For the past decade I was a software engineer at a number of different companies. At each company I learned a lot of stuff, honed my craft, and eventually decided that I wanted to be a manager. I knew that it was a much different position from being a senior or lead engineer, but I wasn’t quite prepared for the number of things that I was going to learn.
Overall it was a great experience, so I thought I’d write down some of my learnings here for posterity. So here we go, in no particular order.
- This is completely different from being an engineer – Its not a progression from the job of a senior or lead engineer. It’s a different career entirely. If you expect it to lead engineer + some HR stuff, you are very wrong.
- You will feel overwhelmed – This is a normal feeling. Its a lot like the first real job you took after college. You know what you should be doing, but actually doing it turns out to be a lot harder.
- Meetings Meetings Meetings – You no longer have a maker schedule. As a manager, your schedule is now interrupt driven. This is good. People are interrupting you instead of your team. Helping remove distractions so they can stay in flow state is an important part of your job.
- Managing up is just as important as managing down – Part of your job as a manager is to set and manage expectations within the rest of your organization for the work your team is doing. Knowing what information is worth sharing up the chain is just as important as knowing what information to keep back.
- Relationships matter – As an individual contributor your relations within your team matter a lot. Outside? Not quite as much, but still important. As a manager, your relationships outside of your team matter lots. Cultivate them. Have a drink after work with other managers, directors, product people, whatever. Having strong bonds with these people will make it easier to resolve conflicts because your relationship won’t start out as adversarial.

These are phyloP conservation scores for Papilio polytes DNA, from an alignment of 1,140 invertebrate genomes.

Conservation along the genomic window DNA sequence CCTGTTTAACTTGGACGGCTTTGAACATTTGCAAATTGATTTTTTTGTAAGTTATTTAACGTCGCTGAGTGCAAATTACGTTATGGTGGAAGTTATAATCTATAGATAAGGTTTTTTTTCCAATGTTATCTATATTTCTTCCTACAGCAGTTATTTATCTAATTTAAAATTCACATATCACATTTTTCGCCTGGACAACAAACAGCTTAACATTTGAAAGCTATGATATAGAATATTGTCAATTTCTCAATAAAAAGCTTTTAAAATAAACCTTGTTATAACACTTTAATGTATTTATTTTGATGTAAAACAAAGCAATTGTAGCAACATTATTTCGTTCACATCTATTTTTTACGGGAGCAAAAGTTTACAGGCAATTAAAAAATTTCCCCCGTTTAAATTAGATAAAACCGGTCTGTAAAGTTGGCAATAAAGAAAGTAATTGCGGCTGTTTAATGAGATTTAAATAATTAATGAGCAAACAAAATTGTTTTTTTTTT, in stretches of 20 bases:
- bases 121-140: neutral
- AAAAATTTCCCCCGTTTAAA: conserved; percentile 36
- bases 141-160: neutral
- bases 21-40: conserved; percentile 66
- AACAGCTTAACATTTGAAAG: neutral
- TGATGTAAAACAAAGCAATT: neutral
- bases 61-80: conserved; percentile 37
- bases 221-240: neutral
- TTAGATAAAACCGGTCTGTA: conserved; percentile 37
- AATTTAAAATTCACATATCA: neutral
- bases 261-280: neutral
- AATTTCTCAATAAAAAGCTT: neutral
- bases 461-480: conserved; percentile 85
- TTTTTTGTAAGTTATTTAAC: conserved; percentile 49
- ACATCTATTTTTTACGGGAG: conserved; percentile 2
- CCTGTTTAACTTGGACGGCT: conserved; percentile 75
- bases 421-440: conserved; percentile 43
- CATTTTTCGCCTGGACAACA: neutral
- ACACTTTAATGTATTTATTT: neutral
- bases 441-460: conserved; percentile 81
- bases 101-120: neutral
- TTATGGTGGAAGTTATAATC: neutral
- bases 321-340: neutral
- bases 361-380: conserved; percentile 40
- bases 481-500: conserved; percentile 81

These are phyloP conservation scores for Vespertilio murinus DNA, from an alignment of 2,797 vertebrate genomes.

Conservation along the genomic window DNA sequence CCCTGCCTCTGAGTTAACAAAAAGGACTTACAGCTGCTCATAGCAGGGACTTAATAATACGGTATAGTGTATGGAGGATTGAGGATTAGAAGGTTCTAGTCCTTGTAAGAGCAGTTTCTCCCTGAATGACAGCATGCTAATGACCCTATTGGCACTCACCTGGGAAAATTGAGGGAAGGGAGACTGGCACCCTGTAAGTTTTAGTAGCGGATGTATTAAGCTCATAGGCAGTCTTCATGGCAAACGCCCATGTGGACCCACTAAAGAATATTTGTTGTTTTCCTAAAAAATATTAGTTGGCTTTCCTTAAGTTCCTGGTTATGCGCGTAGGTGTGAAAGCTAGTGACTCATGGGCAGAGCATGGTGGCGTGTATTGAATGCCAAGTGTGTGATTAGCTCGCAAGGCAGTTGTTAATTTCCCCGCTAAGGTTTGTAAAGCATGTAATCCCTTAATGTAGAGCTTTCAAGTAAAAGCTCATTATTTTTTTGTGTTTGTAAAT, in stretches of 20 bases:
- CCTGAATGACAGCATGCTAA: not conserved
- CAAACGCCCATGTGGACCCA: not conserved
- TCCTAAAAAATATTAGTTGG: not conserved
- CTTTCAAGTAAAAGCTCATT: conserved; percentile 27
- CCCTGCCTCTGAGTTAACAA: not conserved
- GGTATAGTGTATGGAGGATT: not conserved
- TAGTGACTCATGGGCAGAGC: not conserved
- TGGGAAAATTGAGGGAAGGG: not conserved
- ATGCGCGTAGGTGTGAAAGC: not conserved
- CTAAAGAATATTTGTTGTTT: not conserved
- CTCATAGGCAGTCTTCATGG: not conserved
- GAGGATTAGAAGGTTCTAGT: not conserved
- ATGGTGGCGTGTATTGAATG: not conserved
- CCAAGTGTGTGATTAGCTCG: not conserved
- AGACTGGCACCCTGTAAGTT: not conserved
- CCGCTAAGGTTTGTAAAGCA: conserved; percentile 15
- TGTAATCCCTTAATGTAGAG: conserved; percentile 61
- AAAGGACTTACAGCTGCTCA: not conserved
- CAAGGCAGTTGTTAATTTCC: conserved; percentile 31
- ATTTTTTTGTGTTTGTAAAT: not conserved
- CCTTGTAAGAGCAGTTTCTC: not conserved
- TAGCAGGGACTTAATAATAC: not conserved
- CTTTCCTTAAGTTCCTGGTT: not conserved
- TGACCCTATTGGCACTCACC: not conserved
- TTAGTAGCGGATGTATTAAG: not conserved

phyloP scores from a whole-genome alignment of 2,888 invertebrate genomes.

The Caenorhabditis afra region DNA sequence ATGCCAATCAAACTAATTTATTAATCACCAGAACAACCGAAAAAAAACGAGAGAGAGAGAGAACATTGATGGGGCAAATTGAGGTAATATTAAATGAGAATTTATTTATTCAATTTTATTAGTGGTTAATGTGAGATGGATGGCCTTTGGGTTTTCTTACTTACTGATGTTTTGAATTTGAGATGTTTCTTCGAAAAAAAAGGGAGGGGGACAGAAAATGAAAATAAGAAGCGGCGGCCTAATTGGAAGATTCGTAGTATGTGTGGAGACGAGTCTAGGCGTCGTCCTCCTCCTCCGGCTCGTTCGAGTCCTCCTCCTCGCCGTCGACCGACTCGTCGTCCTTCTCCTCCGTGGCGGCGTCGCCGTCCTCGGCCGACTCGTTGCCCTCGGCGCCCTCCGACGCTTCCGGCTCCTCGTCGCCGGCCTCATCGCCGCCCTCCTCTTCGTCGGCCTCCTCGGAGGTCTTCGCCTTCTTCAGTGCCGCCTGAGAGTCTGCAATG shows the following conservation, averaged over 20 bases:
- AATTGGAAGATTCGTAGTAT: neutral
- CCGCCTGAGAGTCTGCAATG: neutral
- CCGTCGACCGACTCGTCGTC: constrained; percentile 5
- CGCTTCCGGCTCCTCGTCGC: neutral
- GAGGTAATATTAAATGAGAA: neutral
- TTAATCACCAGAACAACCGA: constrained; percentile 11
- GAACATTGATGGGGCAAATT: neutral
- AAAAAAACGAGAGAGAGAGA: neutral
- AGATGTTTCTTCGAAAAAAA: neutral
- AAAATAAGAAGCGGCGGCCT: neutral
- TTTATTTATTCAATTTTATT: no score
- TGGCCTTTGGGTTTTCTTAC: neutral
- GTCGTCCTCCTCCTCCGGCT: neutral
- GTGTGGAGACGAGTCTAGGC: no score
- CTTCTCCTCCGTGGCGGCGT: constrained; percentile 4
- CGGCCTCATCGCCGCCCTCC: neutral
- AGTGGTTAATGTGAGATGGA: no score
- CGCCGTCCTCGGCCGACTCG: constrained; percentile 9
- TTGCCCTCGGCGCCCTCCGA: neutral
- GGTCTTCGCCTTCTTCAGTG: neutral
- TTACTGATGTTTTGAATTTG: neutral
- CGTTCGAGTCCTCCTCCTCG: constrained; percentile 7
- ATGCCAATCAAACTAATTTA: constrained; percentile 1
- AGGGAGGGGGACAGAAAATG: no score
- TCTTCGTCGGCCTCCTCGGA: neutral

- Choose words wisely – Whether you think they should or not, the words you use now carry more weight. Choose them carefully.
- Toxic people – After managing for awhile you start to identify people can be toxic to a team. This doesn’t mean that they always are, but they possess the ability to be. They may not even realize it. Don’t be afraid to call them out (in private) if they are being a detractor.
- Hands off – Sometimes managing people and a team is knowing when not to manage at all. Some teams are jelled together really well. All you need to do is remove blockers and let ’em rip. Other teams need a little more hand-holding. This is ok. Just know which team is which. If you hand-hold a high performing team you will make them less effective.
- Always be honest – You are managing groups of intelligent highly sought after engineers. Don’t treat them like children. If they have questions, answer them honestly. If you can’t tell them something for some reason, make sure they understand you aren’t trying to be evasive. In general people like candidness.
- 1 on 1 meetings – You should try to have 1:1 meetings with all of your employees, but leave the cadence up to them. Some people want more interaction, others want less. In my experience, the more senior the person the less 1:1 time they want or need.
One last note before I go: Imposter syndrome is real. I’ve always known I was a good engineer. My track record delivering, career, and salary path all back up that idea of myself. As an engineering manager I have no track record, so I feel like an imposter sometimes. You get over it, but it hits hard.